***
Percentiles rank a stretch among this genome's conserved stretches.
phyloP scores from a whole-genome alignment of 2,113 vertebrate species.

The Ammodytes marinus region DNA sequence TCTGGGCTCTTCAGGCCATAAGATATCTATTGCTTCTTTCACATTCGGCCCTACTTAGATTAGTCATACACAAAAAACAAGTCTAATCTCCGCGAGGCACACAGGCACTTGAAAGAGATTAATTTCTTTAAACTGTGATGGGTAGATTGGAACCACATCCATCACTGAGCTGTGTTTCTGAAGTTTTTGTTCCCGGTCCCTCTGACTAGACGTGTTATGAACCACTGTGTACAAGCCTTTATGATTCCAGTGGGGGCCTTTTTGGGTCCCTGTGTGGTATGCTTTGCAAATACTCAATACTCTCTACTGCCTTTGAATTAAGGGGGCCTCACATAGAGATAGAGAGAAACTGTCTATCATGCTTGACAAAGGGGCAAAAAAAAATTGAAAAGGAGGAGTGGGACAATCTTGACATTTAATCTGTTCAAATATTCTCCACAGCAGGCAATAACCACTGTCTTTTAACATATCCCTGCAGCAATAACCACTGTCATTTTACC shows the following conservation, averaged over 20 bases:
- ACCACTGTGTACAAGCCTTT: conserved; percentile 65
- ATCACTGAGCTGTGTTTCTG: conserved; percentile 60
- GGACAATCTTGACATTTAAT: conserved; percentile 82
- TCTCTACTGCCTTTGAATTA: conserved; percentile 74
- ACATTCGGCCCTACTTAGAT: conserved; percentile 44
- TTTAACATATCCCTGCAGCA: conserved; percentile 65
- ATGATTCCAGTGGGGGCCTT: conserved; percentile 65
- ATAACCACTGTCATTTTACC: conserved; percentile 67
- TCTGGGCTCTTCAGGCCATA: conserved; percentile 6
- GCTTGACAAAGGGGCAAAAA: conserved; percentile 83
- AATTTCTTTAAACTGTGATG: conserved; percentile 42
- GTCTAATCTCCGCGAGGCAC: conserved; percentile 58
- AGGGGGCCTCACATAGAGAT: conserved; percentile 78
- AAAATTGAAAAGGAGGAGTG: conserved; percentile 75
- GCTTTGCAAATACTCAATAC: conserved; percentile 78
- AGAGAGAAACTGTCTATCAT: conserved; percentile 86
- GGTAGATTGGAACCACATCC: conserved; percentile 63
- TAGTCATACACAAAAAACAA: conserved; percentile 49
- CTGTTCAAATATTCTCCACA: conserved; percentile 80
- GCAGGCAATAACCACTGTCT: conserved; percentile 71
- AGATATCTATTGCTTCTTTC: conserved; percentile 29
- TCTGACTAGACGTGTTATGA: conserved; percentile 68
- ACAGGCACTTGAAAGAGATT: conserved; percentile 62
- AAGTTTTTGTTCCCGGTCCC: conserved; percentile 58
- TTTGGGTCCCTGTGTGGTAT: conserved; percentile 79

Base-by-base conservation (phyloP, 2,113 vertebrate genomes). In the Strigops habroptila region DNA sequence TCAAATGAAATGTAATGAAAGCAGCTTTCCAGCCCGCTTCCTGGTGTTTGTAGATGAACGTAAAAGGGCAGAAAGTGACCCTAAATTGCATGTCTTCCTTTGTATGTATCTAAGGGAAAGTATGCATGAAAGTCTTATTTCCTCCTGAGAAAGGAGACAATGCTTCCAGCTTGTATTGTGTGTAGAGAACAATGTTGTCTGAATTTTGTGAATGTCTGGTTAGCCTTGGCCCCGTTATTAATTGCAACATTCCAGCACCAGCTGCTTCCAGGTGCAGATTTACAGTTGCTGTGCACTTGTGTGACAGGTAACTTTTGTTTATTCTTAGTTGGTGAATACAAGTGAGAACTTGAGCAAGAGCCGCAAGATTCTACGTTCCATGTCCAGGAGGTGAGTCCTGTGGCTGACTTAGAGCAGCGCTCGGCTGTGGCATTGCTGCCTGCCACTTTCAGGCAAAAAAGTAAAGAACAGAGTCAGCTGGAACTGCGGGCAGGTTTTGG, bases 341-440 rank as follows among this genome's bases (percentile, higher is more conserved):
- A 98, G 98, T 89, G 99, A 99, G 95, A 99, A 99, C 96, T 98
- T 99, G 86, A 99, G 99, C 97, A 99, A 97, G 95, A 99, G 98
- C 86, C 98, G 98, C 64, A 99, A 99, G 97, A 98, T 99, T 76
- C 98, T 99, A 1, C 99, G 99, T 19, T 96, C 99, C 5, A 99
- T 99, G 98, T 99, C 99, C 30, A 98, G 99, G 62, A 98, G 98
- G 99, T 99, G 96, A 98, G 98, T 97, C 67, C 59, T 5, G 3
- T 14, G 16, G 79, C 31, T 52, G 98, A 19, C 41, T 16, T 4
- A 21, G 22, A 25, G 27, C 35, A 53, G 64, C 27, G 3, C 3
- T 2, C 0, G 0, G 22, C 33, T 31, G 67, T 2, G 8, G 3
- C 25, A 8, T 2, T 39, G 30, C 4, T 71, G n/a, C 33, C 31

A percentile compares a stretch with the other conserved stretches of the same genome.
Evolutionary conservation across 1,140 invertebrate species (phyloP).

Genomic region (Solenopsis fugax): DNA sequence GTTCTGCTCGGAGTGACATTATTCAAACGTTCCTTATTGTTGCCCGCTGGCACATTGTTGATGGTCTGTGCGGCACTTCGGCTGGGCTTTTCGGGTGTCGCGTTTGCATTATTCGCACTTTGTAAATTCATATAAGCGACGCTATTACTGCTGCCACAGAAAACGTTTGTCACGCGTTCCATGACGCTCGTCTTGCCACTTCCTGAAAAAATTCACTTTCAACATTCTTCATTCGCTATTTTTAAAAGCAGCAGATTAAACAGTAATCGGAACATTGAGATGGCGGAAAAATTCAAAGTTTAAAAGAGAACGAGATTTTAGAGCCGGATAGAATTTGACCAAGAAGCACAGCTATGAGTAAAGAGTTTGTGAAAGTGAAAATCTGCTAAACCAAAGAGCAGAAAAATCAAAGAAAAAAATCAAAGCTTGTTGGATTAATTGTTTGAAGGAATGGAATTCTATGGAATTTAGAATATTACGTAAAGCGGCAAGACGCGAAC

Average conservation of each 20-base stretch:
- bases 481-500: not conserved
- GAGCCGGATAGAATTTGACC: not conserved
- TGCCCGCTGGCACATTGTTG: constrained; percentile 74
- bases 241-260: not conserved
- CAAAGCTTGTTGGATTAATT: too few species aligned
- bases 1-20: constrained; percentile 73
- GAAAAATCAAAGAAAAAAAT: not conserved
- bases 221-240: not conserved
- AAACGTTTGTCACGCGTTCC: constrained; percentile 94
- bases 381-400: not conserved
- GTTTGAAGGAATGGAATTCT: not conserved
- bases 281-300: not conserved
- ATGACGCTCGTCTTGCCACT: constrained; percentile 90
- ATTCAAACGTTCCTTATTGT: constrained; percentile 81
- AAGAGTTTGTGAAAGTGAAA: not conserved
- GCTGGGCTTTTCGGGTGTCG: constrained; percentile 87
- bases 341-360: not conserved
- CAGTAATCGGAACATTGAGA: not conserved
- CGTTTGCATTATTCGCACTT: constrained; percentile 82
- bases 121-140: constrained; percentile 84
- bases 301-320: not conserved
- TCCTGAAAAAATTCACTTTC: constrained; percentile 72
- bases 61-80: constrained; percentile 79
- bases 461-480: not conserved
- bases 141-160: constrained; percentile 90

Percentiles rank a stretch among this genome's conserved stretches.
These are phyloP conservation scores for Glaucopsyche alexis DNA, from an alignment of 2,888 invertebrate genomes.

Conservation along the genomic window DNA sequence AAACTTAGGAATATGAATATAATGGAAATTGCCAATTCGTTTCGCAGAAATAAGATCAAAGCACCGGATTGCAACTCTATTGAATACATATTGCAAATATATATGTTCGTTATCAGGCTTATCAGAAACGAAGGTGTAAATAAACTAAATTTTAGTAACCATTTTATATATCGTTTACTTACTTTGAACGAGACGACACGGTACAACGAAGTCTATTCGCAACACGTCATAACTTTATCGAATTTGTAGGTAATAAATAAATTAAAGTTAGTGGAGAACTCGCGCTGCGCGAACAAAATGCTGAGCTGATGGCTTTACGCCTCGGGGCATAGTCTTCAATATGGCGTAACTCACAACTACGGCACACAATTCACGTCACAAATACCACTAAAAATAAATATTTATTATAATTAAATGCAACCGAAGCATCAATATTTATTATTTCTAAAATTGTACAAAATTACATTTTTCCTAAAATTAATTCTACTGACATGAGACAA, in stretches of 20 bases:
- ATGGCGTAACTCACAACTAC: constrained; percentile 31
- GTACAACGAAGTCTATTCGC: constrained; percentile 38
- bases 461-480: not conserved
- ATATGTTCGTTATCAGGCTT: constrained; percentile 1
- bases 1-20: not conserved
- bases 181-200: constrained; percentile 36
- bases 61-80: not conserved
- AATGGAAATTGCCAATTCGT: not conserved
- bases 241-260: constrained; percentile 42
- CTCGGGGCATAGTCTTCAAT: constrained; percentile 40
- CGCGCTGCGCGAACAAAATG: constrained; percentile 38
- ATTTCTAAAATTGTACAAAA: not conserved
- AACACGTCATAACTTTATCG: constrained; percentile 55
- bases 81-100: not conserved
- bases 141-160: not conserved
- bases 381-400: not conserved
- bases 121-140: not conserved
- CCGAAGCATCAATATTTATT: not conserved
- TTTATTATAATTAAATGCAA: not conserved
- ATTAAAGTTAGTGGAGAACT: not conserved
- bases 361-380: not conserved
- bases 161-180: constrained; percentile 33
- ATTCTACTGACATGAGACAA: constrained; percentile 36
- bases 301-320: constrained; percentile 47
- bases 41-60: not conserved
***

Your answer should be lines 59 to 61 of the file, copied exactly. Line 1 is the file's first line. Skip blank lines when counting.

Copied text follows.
- GCTGGGCTTTTCGGGTGTCG: constrained; percentile 87
- bases 341-360: not conserved
- CAGTAATCGGAACATTGAGA: not conserved